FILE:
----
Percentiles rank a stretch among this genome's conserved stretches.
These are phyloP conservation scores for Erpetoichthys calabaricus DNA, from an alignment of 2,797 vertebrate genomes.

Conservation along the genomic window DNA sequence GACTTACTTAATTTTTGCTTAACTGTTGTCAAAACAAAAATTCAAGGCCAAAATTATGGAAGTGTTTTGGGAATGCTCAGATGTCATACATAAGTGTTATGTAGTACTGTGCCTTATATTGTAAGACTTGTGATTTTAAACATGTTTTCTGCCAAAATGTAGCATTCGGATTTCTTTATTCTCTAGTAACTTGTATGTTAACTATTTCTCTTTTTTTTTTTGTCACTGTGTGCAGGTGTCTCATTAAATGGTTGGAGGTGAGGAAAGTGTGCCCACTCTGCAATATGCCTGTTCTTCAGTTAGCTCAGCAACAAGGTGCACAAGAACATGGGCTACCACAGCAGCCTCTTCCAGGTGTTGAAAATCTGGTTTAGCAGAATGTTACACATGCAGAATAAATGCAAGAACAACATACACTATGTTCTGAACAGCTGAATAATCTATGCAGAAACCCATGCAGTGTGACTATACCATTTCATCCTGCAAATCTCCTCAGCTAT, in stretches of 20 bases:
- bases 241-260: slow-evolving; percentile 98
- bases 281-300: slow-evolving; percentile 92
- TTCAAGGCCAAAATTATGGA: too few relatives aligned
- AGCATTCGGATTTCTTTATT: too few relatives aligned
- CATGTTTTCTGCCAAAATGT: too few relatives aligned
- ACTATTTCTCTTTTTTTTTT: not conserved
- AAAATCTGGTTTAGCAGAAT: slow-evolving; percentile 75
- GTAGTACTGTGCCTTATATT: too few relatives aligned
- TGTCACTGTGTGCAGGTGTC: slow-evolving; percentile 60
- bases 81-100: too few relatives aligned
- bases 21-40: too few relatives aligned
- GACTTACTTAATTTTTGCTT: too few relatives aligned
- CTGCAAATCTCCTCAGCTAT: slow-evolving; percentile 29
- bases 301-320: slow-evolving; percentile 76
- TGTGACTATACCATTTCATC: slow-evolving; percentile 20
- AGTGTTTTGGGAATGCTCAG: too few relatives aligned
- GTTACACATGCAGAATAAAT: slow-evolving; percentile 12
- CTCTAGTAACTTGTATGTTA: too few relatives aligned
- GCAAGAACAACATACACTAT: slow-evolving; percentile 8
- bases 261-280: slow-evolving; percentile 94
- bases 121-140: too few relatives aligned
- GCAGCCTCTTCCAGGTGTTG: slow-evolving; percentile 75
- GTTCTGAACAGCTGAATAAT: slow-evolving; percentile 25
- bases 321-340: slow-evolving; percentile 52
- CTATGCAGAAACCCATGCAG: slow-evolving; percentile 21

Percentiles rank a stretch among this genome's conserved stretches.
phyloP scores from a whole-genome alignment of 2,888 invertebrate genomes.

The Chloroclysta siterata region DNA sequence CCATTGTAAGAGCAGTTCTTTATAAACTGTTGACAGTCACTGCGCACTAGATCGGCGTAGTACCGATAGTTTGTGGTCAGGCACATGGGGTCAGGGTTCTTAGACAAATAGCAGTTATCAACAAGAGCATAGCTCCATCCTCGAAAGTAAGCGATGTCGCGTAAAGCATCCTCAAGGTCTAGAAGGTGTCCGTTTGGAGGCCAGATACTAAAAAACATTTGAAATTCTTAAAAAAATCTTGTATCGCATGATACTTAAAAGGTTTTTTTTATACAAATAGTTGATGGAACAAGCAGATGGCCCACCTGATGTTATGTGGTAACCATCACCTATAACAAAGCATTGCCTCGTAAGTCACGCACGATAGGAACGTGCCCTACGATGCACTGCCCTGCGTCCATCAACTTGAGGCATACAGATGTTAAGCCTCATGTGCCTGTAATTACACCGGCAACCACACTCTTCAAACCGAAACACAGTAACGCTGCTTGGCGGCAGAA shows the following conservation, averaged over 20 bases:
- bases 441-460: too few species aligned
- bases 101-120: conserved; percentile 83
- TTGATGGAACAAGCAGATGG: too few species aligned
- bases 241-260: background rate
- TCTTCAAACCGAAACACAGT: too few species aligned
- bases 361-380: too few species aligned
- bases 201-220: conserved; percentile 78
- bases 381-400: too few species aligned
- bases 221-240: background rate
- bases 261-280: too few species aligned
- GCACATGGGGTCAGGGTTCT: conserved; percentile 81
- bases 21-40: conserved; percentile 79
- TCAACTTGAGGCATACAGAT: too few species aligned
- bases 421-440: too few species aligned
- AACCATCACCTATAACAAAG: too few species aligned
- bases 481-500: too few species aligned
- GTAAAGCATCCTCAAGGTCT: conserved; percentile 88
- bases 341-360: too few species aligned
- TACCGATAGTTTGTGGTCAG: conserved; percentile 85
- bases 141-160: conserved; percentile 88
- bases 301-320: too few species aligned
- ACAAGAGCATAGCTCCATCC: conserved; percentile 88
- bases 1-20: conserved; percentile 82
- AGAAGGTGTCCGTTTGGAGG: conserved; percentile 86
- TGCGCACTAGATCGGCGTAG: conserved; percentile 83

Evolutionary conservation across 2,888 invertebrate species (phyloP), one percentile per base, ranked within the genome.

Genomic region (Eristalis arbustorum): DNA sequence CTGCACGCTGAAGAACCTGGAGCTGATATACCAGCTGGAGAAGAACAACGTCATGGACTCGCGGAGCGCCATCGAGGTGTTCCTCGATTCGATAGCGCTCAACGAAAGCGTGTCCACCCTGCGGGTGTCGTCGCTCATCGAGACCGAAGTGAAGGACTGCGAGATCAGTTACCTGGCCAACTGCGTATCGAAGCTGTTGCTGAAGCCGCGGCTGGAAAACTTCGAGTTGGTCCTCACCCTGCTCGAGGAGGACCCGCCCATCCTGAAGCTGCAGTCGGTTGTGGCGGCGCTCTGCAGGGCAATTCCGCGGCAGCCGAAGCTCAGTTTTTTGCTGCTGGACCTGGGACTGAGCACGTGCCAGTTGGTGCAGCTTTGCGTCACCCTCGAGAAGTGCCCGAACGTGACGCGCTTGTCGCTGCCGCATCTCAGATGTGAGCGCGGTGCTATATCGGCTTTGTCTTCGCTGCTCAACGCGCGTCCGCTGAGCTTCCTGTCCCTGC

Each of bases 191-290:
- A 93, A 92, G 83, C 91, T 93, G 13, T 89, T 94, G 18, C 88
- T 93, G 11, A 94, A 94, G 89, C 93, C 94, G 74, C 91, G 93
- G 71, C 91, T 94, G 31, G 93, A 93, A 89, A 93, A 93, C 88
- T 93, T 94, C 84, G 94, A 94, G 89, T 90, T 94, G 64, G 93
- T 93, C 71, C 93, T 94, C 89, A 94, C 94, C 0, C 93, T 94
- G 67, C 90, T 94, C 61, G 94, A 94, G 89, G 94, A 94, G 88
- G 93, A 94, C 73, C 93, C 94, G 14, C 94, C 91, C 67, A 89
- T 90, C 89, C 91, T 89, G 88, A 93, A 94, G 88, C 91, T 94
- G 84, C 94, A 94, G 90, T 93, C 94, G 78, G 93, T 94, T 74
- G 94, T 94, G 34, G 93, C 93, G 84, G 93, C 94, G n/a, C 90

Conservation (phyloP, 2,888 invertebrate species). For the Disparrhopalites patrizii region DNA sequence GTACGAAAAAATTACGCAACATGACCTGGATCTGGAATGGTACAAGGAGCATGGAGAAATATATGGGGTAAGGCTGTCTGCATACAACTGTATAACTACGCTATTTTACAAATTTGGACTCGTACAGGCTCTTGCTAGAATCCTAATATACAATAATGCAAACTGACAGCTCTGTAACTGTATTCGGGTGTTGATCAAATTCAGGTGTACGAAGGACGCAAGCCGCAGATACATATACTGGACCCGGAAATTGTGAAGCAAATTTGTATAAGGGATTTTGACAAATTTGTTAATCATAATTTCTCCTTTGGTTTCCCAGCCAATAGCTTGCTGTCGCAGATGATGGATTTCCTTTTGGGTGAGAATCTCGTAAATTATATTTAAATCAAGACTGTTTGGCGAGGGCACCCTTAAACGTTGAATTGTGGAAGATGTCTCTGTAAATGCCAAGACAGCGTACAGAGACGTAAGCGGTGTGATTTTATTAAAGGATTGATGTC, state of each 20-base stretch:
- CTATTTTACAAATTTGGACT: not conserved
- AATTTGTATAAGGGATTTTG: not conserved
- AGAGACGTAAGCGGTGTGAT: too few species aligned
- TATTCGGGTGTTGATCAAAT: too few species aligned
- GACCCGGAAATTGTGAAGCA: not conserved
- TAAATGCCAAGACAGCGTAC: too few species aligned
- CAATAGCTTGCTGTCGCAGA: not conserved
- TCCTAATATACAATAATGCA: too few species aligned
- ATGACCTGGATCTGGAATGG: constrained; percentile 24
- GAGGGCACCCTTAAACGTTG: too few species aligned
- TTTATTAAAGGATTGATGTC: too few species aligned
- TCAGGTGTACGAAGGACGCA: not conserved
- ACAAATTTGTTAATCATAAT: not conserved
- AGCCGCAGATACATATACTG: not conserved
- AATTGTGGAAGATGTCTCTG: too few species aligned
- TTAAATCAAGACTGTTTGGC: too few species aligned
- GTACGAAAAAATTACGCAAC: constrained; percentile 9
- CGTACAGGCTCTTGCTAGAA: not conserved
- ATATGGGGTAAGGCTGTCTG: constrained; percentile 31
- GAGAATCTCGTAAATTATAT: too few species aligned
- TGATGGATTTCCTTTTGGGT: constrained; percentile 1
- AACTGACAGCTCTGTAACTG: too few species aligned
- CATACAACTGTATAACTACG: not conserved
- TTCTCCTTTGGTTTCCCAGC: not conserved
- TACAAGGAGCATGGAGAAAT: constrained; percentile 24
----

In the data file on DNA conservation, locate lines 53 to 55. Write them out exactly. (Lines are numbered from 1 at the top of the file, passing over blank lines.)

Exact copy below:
- ACAAGAGCATAGCTCCATCC: conserved; percentile 88
- bases 1-20: conserved; percentile 82
- AGAAGGTGTCCGTTTGGAGG: conserved; percentile 86